An apology to Bill Murray

Helen Mitternight

By Helen Mitternight

If you live in Charleston, stalking Bill Murray is like stalking a shy, wild creature. You want to be cool about it and coax cooperation, and then you get your reward: a selfie, a wild tale, a memory.

I did it all wrong. And an apology is owed.

But first, let’s talk clothes.

I was invited to a party that was in honor of a new publication, Whalebone, from a city far from ours that had an issue honoring our own Bill Murray. The party was at the Riverdogs game in the posh club atop the ballpark. There were no directions about what to wear, leading to the internal debate: wear something suitable for a rainy day at the ballpark, or wear something suitably glamorous for a club party with a possible celeb sighting?

The nearly 200 guests at the party seemed to divide into two camps: the tight-jeans with a cute, complicated top; or the form-fitting dress that revealed lots of leg, back or cleavage (never all at once; this is Charleston, after all). All agreed that the heels should be high.

That was the women. The men seemed to fall into either the rumpled-I’m-just-here-with-her category or the I’m-wearing-shrunken-European-cut-clothes category.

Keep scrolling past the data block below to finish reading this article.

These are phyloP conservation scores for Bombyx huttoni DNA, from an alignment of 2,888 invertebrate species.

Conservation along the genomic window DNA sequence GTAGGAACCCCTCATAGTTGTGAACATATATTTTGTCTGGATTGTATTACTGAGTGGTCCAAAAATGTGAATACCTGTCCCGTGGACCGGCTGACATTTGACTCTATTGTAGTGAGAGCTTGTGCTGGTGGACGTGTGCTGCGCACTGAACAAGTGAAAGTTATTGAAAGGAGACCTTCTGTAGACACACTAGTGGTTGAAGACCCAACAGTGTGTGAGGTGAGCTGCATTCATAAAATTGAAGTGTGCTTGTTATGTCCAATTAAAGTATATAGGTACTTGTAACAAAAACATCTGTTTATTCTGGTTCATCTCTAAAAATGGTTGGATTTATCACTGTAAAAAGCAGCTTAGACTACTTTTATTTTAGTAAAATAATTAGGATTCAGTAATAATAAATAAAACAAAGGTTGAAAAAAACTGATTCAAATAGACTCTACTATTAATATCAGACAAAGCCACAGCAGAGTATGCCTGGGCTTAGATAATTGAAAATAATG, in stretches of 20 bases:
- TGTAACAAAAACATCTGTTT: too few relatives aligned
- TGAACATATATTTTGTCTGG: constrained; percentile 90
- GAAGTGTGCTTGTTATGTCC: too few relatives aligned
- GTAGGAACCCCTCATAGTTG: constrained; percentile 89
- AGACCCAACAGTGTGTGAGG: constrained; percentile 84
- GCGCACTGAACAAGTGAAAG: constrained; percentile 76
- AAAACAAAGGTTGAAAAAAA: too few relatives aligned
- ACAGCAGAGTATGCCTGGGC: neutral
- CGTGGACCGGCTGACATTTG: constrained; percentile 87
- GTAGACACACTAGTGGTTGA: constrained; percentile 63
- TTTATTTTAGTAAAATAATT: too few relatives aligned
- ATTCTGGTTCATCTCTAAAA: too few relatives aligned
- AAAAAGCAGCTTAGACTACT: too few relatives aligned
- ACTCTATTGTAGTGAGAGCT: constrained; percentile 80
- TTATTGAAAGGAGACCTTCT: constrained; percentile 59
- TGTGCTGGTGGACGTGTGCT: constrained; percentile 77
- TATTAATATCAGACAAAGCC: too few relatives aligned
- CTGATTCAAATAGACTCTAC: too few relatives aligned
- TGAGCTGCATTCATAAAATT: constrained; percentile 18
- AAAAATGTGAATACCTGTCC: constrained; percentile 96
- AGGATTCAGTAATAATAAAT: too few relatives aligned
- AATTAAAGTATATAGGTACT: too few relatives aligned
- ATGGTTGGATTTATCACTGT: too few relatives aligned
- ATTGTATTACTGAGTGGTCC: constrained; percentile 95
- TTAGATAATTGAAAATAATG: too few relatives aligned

I chose a long skirt and a loose t-shirt. And tennies. I was working this party for Grit readers, and I had no time for impractical glamour.

After nearly four hours of the party, I had greeted everyone I knew many times, watched a Riverdogs male fan dressed like Wonder Woman in the stands just beneath the club, who seemed to be having more fun than any of the partygoers, and was starting to think I had to get home and let my dogs out.

And, like any wildlife sighting, just when you are about to give up hope, the unicorn appears.

Bill Murray, in the flesh and in the room.

He greeted a small group of women and, in my best Hollywood paparazzi moment, I cued my photographer and stood, poised for that perfect quote.

And, that’s when it all went wrong.

Bill Murray stopped his conversation and pointed to my photographer.

“Who is that guy? He didn’t even introduce himself. Neither did you. Is that your boyfriend, your husband? That’s not cool. People don’t behave that way in real life.”

And then he threatened to leave. Since he was the whole point of the party, that would have been very bad indeed.

I signaled my photographer to cool it, mumbled an apology, and slunk out the door.

So, let me add a real apology.

Bill Murray, I am sorry. I was just excited. I thought you knew this was an event covered by the press. I thought you knew that none of us would have been there if you weren’t the promised draw.

If this were Groundhog Day, I’d get a do-over. But I’ll have to settle for an apology.

I’m sorry.